At the end of the film, As it is in Heaven, the choir is invited to take part in a prestigious competition in a big city. Daniel is wary of entering such an environment again. He fears the effect it might have on him and the choir. However, the choir is ecstatic with excitement, and they persuade him to go. The day of the performance, the enormous hall is jammed with people – the other choirs, the judges, the public. It is time for the choir to perform but Daniel is nowhere to be found. Nervously, they line up, shuffling and reshuffling their order. The scene shifts and we see Daniel frantically pedaling toward the performance hall on a bike. As he enters the building and climbs the stairs, he staggers. The workout is too much for his weak heart; he is in distress. Daniel reels into the bathroom to collect himself. He falls, hitting his head.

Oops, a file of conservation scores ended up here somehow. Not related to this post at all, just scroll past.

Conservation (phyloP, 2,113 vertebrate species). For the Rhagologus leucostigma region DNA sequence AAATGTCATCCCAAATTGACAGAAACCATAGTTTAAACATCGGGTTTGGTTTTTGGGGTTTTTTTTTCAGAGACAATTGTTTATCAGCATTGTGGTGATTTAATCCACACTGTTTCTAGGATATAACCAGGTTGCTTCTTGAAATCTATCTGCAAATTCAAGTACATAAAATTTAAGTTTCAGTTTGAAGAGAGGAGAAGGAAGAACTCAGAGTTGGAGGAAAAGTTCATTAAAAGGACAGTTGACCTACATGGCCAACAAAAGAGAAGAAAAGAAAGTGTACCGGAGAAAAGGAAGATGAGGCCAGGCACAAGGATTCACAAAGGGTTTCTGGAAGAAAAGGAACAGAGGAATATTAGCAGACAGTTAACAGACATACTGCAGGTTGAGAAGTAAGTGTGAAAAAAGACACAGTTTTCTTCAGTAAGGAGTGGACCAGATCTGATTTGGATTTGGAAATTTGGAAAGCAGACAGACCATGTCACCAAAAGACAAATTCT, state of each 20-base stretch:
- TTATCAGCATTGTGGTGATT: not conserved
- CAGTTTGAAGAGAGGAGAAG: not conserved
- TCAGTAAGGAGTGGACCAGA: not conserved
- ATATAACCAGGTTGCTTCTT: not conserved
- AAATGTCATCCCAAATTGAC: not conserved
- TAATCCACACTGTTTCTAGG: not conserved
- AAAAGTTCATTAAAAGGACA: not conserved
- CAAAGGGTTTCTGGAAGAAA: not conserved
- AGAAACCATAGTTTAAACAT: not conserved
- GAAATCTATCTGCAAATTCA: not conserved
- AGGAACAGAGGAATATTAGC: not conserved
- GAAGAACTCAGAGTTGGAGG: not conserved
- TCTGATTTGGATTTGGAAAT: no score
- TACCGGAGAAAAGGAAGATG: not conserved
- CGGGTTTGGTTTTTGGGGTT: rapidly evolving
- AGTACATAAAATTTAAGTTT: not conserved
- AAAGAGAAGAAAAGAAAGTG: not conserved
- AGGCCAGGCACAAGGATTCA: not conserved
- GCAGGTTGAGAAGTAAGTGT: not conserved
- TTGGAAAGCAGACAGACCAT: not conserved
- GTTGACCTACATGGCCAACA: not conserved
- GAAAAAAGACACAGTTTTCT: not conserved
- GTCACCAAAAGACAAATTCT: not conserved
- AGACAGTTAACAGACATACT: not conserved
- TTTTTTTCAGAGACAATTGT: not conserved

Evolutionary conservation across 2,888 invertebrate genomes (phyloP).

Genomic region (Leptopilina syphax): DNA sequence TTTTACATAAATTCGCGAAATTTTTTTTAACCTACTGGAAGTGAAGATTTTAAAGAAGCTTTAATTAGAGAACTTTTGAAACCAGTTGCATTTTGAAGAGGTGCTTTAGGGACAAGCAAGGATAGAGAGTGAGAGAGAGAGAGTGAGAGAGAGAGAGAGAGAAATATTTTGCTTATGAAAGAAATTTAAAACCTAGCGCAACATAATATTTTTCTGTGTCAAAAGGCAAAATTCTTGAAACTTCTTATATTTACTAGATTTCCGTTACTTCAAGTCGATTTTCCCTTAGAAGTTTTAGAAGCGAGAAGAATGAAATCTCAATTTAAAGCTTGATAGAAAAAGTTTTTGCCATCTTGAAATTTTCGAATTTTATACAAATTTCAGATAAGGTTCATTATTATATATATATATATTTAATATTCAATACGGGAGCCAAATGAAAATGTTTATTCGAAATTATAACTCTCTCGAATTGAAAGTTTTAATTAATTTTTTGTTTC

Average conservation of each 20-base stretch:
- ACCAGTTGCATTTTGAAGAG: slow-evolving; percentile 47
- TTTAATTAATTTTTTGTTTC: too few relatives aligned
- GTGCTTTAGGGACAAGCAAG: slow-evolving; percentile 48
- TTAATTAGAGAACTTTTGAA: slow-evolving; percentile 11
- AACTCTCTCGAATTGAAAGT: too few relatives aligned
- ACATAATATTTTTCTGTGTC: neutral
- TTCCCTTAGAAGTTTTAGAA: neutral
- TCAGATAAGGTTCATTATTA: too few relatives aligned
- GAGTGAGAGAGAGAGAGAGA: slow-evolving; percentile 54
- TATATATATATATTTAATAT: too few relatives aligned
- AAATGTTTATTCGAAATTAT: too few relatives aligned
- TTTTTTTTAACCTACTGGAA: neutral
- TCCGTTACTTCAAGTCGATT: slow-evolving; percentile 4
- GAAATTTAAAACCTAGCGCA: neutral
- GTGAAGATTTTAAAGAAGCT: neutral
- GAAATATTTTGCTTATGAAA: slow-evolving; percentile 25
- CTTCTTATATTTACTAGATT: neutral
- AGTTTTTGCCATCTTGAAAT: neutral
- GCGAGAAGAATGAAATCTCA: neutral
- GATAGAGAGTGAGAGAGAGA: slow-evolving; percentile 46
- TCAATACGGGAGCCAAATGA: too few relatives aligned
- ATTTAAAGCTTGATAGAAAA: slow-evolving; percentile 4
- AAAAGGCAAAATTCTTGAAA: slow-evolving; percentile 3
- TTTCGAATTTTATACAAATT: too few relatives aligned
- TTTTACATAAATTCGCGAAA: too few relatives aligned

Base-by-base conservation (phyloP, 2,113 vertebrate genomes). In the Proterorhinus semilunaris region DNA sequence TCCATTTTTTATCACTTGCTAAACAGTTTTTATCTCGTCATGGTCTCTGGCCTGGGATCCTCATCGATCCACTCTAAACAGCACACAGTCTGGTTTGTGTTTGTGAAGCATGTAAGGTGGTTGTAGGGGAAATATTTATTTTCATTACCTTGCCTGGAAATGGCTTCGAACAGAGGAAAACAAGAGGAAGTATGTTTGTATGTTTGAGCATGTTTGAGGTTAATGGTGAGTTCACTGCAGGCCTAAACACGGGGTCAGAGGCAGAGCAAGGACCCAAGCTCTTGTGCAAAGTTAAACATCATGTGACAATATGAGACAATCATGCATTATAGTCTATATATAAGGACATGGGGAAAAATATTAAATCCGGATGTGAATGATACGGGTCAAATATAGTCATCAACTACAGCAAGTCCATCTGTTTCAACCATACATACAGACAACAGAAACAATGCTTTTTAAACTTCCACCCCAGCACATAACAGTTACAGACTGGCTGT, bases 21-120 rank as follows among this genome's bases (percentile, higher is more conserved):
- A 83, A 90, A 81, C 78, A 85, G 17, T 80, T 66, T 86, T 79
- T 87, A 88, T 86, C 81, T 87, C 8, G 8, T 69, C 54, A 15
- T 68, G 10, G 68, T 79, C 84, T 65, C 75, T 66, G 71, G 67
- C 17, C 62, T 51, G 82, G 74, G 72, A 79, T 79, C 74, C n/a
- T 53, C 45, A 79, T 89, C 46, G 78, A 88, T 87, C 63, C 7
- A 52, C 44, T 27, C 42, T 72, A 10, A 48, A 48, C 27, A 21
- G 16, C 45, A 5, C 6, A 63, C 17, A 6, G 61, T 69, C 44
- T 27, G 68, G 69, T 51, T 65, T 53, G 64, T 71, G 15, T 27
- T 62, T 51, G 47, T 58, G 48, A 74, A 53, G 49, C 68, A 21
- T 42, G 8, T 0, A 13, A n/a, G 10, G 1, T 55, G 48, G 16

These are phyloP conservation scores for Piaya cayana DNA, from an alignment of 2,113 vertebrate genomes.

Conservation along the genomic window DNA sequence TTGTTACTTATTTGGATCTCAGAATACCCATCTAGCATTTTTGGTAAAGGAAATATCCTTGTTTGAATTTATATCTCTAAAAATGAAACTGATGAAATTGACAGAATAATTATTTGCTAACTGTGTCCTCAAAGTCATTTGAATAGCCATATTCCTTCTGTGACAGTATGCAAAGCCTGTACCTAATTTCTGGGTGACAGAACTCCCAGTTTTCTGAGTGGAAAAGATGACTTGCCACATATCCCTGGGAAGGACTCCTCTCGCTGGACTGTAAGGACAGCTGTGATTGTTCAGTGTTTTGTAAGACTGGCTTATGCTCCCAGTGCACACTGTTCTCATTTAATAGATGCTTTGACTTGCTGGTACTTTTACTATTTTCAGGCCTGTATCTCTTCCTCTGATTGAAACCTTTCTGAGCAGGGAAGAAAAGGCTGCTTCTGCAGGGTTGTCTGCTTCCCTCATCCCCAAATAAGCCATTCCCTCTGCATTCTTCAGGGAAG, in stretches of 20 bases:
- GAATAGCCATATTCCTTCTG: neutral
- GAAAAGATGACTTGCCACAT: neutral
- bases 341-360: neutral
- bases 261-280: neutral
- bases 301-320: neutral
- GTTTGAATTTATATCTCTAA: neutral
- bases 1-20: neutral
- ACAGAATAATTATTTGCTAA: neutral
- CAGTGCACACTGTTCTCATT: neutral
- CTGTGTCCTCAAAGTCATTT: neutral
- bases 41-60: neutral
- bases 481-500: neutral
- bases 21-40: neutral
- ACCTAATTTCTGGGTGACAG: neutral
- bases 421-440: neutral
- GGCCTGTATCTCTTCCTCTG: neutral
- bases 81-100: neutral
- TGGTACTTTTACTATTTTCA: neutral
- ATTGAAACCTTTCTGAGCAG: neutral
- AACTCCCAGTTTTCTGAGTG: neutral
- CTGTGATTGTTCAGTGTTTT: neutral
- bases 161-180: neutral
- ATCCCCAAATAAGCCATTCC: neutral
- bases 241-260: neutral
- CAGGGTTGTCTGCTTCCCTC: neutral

Inside the performance hall, the choir grows frantic and the audience impatient and scornful. Tore, seeking to calm his own anxiety, begins to hum a low, resonant tone. Another member of the choir joins her voice in harmony. The whole ensemble clasps hands, and hums spontaneous, and hauntingly beautiful chords and melodies. One person in the audience gets to his feet, joining in with a powerful bass hum. Soon the whole room, thousands of people, are on their feet, humming. The spirit of competition has vanished – the music has opened the hearts of the crowd. Daniel lays on the floor in the bathroom, dying of his injuries. Through the heating vent, he hears this transcendent music. And he smiles.

Patrick Willson says: “Whatever else dies, love does not die. We recognize this as we read our life’s story through a resurrection hermeneutic” (Feasting on the Word, Year C, Vol 4, p.) The sacrament of Baptism is a deep symbol of resurrection. In the font, we die and rise. We submerge the old life, washing away its shackles. We break free, break the surface of a new life. We are born again and again and again and again. That is the resurrection life, embodied in Jesus and made flesh in our world through us. Thanks be to God!